Millennials? Those folks are geezers to Young Americans Bank.
The $16 million-asset bank in Denver caters to kids and kicks out its "senior" depositors upon their 22nd birthday, making it uniquely positioned to know and perhaps shape the banking habits of tomorrow's mainstream customers.
Founded by Bill Daniels, a billionaire cable magnate who thought kids needed to learn better savings habits, the 28-year-old bank is now focusing more on making sure kids understand how they're earning and spending.
As it turns out, younger kids still like paper statements, but mom and dad's reliance on plastic has meant less loose change ending up in the piggy bank. Mobile banking is hot, but peer-to-peer payments are off to a bit of a slow start.
Besides the banking operations, the bank also has Young Americans Center for Financial Education, which houses several educational programs, including a fifth grade program called Young Ameritowne that teaches 27,000 Colorado kids a year about economics. A similar project for seventh graders about global economics is called International Towne.
With low fees and a lot of small accounts held by its 16,000 kid customers in all 50 states and a dozen foreign countries, the bank doesn't turn a profit and that's OK, said Richard Martinez, president and chief executive of the bank.
In founding the bank, Daniels promised regulators to serve as a capital backstop for the entity. Daniels died in 2000, but his $1 billion Daniels Fund keeps the bank well-capitalized today. [Full disclosure: I received a college scholarship from the Daniels Fund and was a depositor of the bank. I, too, was kicked out on my 22nd birthday, 11 years ago.]
The following is an edited transcript of an interview with Martinez, who has led the bank since 2007.
Explain the creation and model for Young Americans.
Bill Daniels felt the world needed a place to learn about banking. They weren't going to learn any other way, because at that time banking was a secretive dark place. You needed money to get money. Things have changed dramatically since then, but Bill felt that every youth should have a personal banker like the wealthy.
We have all the products and services that an adult bank has, just on a simplified basis so we can maximize educational value. It was very important to Bill that we stay up with the times and offer the same products so kids really do get a good education about banking and can transition well into the adult banking world. We don't want to compete with other banks. We want to give them great, educated customers.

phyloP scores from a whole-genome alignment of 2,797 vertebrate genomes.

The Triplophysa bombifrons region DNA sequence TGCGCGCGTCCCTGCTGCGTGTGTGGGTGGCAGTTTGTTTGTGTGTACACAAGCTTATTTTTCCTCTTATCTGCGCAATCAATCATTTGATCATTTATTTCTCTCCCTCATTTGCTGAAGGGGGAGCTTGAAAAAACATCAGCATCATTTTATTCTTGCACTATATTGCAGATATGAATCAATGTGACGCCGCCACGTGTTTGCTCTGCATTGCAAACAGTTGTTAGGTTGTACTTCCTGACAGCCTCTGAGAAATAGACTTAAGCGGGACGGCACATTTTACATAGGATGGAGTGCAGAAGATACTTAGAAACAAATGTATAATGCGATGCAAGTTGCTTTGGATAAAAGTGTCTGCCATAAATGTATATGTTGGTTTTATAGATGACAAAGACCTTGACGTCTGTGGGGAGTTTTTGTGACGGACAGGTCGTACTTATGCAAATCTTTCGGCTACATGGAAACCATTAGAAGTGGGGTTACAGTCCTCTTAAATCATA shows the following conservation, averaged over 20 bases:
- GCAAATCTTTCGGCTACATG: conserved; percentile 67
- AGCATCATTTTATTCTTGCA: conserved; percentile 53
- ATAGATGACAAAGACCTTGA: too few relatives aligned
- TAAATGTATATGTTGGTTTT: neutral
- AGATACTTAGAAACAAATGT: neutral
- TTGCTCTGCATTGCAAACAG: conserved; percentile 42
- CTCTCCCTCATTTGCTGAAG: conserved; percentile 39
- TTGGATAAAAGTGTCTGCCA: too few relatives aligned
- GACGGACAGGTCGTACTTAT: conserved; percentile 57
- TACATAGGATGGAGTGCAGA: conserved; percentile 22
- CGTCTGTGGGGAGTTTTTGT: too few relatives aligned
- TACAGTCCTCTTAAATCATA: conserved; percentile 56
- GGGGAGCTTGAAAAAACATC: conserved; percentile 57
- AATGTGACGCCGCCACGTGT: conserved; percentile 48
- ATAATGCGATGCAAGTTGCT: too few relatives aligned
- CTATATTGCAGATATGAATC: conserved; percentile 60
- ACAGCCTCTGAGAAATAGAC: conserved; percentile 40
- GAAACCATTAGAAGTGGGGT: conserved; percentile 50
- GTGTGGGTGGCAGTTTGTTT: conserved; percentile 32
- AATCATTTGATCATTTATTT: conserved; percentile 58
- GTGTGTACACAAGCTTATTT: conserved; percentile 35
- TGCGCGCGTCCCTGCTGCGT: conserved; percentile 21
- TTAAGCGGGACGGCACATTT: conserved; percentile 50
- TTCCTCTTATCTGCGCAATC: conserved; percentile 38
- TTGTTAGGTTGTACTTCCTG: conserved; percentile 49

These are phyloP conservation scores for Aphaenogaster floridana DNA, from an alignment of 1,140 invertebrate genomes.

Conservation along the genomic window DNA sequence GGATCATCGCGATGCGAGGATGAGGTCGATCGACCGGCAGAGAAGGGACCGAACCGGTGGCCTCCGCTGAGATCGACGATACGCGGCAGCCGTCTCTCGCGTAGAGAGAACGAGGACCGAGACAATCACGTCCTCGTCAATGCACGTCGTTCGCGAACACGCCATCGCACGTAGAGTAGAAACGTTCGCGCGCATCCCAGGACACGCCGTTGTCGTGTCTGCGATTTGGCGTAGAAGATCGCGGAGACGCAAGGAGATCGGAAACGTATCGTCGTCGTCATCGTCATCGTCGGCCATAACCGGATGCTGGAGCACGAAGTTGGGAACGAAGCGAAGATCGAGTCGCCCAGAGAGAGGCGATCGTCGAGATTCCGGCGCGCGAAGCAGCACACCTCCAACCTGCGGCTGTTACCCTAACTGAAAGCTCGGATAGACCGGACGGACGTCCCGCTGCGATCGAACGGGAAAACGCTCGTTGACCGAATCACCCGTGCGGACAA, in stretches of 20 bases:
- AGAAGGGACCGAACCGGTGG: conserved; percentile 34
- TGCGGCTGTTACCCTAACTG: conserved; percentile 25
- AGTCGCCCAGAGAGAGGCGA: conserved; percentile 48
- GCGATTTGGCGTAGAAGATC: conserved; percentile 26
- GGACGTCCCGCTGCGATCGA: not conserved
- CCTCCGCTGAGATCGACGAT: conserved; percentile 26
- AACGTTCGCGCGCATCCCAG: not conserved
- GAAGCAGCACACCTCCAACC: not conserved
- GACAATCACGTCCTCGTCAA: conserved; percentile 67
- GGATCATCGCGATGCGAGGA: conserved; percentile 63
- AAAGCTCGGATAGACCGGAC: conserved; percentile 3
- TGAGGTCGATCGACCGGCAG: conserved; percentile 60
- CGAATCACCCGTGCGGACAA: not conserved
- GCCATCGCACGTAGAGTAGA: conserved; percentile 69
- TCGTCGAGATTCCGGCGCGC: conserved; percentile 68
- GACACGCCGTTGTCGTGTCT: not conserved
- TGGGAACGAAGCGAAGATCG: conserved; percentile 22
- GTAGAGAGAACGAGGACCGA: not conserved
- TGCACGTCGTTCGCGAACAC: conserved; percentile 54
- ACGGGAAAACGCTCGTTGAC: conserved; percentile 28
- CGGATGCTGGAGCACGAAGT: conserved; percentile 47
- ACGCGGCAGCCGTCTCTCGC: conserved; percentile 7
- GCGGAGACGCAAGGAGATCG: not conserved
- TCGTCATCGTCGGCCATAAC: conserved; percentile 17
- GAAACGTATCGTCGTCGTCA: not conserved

What is competition like now? Are other banks trying to get younger customers?
I don't think other banks want the youth accounts; they want the family as a whole. Our board members bring in solicitations from the adult banks that say we will give you a $100 to open up your kids' accounts. They are sub-accounts under mom and dad's accounts so, the banks aren't taking any risk on a standalone youth account. They want the stickiness of having the entire family.
There is a lot of attention put on this idea that branches are doomed because younger people don't want them. What's your experience?
Our younger kids are still interested in savings. It is still the novelty to them of bringing in their piggy bank.
For our older kids — say 13 or 14 and up — the thrill of coming into the branch is just not there anymore. We've been really trying to think about how do we change. Our background was really in trying to instill savings habits. The bigger challenge now is getting kids to understand the risks and the power of being transactional. We are looking for ways to make kids transactional much, much younger. Right now, we say 12 to get a debit card and checking account. I think we need to go much younger than that, seven or eight. They love debit cards, but I think as more young kids have devices — phones, watches or tablets — I think that is going to be the next piece for us. Savings is important, but they should also be savvy in the way they transact.
The bulk of your customers are kids born after 2000. The iPhone was introduced in 2007 — these kids don't remember a life before smart phones. How does that shape what they expect from you?